Can we change the channel?  I am sick of this show.

Tue, 10/04/2011 - 03:31 | 1736220 Mauibrad
Mauibrad's picture

Trade War, Bitchez!

Tue, 10/04/2011 - 06:55 | 1736336 Zeilschip
Zeilschip's picture

As long as Chinese firms are blocked from taking over American firms they're not going to let the peg go. Why would they.

Tue, 10/04/2011 - 01:18 | 1736094 Mr Lennon Hendrix
Mr Lennon Hendrix's picture

The US has welcomed the peg until now (circa 2009).  It is juvinille for the US to act like it has not been this way.  The US will get what it wants; China will depeg; and in a flash of light China wil become the new defacto fascist America, taking everything away from America at once- "Danzig with the Starz", everything.  Americans will learn what it means to do hard labor again.  Why?  Because America has no oil, and no industry.  America does have gold...until Paul audits it.

Tue, 10/04/2011 - 02:48 | 1736187 dolly madison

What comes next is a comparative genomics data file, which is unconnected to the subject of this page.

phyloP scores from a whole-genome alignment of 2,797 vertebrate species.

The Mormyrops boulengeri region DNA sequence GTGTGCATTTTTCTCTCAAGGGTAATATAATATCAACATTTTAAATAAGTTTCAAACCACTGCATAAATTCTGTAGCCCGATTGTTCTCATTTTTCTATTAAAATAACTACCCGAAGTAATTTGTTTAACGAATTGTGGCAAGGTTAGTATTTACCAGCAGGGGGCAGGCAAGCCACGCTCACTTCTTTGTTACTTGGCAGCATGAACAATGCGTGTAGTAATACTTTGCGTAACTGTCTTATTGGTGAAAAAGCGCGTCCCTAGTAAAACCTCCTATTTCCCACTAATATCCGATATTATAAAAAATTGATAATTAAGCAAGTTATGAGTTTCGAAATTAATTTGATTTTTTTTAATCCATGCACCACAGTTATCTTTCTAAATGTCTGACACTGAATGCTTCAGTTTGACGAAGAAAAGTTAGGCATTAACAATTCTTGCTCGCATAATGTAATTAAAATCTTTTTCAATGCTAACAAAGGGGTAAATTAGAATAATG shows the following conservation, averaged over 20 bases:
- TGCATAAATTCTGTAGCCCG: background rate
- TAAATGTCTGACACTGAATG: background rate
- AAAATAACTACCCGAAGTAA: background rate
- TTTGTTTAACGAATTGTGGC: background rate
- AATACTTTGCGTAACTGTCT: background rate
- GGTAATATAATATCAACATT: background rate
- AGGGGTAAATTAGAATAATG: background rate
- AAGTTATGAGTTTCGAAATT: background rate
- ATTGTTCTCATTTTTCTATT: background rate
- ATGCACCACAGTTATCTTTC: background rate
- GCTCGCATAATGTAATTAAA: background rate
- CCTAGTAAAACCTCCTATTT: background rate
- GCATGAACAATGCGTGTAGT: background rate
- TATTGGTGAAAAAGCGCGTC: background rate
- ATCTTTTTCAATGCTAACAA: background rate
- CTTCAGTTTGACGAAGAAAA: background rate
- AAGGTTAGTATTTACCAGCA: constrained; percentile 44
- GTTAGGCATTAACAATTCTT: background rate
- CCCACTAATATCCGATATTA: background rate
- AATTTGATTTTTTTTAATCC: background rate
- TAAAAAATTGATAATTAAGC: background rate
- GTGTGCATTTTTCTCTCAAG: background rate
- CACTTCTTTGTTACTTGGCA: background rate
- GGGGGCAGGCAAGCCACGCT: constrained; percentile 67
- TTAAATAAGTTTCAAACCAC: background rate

dolly madison's picture

I have already switched to the hard labor myself, and I am quite happy this way.  I've been doing small farming and cooking all our food from scratch.  It started with having to cook from scratch because my daughter had so many food allergies, but after only months of going off of the pre-made foods, my daughters allergies were all gone, and we all felt much better.  There was no going back.  The small farming came as I prepared for the possible collapse, and it is good to fight inflation anyway.

When I sat behind a steering wheel or a computer all day, and ate lots of ready to eat food, I felt a whole lot worse than I feel now that I am busy doing work that requires me to move all day. 

I really do want solar panels though.  I would hate to lose refrigeration and laundry machines if it really does eventually collapse.